Three times a day, the bus stops. Two stops a day for food, each time for thirty minutes at a roadside restaurant I would never choose to visit. The restaurants are dirty, with flies all over and a few workers trying frantically to get food for all of us. I begin feeling sick before I even eat the food because of the smells and unsanitary sights. There are two or three choices of food that all entail meat, rice, and soda. Each time, I eat with four of my Triqui companions from San Miguel, including Macario and Joaquin. We take turns buying meals for each other and then eat all together, usually standing up since there isn't enough room to sit. The driver and his assistant are given free meals in exchange for bringing all of us to these restaurants. The conversation during these meals most often revolves around past experiences of violence and suffering on the border. Everyone appears to be on edge, nervous about what might lie ahead. People talk about whether or not we will be caught by the Border Patrol and whether or not we will die trying to cross.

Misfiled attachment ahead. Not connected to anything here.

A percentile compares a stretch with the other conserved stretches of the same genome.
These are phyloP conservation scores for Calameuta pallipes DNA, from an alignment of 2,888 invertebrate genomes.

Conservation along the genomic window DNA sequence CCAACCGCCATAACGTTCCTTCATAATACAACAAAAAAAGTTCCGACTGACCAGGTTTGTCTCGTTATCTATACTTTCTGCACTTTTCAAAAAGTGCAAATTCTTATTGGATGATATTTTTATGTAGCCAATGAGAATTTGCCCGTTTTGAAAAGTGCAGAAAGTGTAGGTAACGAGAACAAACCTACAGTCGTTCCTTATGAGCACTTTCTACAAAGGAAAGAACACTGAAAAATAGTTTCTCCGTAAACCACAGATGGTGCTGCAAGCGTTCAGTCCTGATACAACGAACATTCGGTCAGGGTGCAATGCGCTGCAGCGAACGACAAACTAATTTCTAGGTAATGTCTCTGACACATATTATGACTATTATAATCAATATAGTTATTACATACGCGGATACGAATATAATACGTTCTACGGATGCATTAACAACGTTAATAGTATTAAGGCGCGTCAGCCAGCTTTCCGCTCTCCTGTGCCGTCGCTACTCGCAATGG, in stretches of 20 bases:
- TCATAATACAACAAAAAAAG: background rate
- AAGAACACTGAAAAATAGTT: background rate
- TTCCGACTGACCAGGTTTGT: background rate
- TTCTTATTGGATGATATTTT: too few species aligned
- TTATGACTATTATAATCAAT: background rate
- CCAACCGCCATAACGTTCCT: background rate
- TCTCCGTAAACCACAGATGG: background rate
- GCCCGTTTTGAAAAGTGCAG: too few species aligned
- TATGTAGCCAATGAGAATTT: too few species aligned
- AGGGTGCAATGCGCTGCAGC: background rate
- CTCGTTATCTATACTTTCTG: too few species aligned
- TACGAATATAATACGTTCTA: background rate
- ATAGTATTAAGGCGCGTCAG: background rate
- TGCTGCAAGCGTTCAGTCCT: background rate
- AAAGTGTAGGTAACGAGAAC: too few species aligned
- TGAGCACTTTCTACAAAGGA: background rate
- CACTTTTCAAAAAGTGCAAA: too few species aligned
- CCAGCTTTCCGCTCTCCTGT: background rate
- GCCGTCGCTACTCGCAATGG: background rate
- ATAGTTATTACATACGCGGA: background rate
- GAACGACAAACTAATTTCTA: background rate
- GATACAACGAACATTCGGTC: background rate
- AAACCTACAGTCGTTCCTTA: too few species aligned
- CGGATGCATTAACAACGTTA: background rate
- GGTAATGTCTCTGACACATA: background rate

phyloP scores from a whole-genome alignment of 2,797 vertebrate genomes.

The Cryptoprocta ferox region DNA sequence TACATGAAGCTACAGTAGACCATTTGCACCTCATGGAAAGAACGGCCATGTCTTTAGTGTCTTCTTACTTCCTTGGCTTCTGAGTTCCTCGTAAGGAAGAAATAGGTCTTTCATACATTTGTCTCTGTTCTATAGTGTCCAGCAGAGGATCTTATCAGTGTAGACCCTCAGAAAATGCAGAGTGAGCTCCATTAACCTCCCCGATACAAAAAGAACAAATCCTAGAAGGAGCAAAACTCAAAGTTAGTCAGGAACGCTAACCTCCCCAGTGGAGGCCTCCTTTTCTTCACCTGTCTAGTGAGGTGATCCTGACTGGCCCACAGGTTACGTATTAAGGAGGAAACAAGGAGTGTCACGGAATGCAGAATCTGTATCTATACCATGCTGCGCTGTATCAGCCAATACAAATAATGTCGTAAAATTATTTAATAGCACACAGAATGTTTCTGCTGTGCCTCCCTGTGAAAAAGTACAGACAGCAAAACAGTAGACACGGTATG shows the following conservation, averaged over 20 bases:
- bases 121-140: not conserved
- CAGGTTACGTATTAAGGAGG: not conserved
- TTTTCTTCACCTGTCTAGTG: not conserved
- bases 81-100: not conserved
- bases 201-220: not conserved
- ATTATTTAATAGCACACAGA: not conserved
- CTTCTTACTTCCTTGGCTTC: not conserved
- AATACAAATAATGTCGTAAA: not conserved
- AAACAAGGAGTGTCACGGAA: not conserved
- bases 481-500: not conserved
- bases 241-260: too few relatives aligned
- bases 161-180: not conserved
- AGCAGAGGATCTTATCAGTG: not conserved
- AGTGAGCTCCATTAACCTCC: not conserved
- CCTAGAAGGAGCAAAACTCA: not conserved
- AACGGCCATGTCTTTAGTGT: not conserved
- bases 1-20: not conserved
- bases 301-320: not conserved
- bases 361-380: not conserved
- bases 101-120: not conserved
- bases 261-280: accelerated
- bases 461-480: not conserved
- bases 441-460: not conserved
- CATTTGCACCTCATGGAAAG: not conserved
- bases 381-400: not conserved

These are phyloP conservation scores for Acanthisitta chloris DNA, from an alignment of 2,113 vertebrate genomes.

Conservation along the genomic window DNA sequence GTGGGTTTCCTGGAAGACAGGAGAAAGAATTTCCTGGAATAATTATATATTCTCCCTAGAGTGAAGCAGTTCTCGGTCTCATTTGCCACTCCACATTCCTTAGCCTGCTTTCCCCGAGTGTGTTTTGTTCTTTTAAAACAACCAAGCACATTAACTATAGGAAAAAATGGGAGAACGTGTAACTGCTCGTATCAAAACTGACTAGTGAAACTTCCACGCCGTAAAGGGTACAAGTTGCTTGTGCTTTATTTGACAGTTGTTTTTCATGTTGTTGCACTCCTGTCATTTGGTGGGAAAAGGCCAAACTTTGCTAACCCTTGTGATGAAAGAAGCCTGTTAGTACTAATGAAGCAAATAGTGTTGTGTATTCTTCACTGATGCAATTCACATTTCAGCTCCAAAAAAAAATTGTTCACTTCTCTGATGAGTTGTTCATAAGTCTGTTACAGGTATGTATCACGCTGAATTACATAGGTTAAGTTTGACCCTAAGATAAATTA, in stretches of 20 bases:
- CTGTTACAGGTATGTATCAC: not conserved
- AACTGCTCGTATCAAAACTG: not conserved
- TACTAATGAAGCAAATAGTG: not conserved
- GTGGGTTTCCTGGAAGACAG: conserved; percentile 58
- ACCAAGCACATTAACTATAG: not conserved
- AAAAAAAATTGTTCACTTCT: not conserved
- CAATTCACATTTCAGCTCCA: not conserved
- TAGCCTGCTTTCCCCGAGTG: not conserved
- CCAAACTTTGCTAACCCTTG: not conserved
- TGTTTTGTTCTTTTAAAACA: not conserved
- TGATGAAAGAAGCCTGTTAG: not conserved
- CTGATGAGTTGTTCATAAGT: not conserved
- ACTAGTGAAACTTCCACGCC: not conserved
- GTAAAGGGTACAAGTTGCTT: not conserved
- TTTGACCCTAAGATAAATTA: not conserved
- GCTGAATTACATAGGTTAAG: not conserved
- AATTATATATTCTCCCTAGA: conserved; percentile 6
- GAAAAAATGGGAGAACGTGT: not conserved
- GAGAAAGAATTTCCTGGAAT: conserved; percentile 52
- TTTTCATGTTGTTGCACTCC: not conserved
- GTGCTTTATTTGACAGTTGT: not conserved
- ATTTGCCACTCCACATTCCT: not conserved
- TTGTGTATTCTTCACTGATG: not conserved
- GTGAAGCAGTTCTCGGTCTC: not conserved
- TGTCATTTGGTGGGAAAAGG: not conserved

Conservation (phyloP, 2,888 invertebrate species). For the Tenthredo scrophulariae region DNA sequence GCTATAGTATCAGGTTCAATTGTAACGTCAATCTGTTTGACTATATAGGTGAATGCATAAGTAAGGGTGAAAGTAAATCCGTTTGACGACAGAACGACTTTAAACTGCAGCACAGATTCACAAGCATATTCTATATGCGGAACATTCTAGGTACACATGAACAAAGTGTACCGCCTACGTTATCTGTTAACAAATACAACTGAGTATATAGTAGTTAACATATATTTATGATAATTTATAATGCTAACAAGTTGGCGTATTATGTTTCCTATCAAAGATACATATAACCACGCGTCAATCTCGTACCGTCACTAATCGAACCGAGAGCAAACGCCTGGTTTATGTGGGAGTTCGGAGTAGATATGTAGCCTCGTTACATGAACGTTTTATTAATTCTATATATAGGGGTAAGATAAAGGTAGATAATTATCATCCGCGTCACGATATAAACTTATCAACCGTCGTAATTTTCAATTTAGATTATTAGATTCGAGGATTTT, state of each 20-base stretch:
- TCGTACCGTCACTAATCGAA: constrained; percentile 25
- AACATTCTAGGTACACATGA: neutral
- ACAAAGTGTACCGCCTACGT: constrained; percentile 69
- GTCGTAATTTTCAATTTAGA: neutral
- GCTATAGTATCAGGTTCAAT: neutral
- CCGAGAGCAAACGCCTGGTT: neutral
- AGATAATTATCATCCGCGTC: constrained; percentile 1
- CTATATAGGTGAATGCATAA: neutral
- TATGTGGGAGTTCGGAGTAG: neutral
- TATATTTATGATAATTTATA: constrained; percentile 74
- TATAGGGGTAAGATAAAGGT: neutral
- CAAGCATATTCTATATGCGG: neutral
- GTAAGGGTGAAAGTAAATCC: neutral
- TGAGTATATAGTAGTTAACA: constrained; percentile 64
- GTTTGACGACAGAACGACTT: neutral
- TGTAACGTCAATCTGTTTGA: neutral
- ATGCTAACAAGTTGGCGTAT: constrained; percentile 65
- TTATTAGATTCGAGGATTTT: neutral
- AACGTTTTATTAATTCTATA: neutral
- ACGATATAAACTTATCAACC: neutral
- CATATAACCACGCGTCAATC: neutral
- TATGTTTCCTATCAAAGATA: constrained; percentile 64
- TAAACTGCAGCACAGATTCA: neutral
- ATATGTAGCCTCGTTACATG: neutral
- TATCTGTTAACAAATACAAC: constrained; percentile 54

Once a day, we stop to fill the bus with gas as we all attempt to use the restroom as fast as possible. These restrooms most often have two stalls for a bus full of over thirty men. As I sit on the toilet, people often say to me, recognizing my shoes under the stall door, "Hurry up, gabacho!" or "Finish, already!" They say the same things to anyone else they recognize by their shoes. Some of the stalls have no doors such that the line of waiting people directly faces the person on the toilet. The bus drives throughout the night, and we all try to sleep as much as we can since we know we will need all the energy possible for the upcoming desert trek. The bus is reminiscent of one that may have been owned by Greyhound decades earlier, the seats reclining only two or three inches. It is cramped, full of people and small backpacks, as well as fear and anxiety.
SUFFERING THE BORDER
During the first year of my fieldwork, over five hundred people died in the Tucson sector of the border alone. Most died of heat stroke and dehydration, some from direct violence. Migrants face many mortal dangers in the borderlands. There are Mexican and American assailants and kidnappers after their money; heat, sun, snakes, and cacti after their bodies; armed American vigilantes after their freedom; and Border Patrol agents after their records.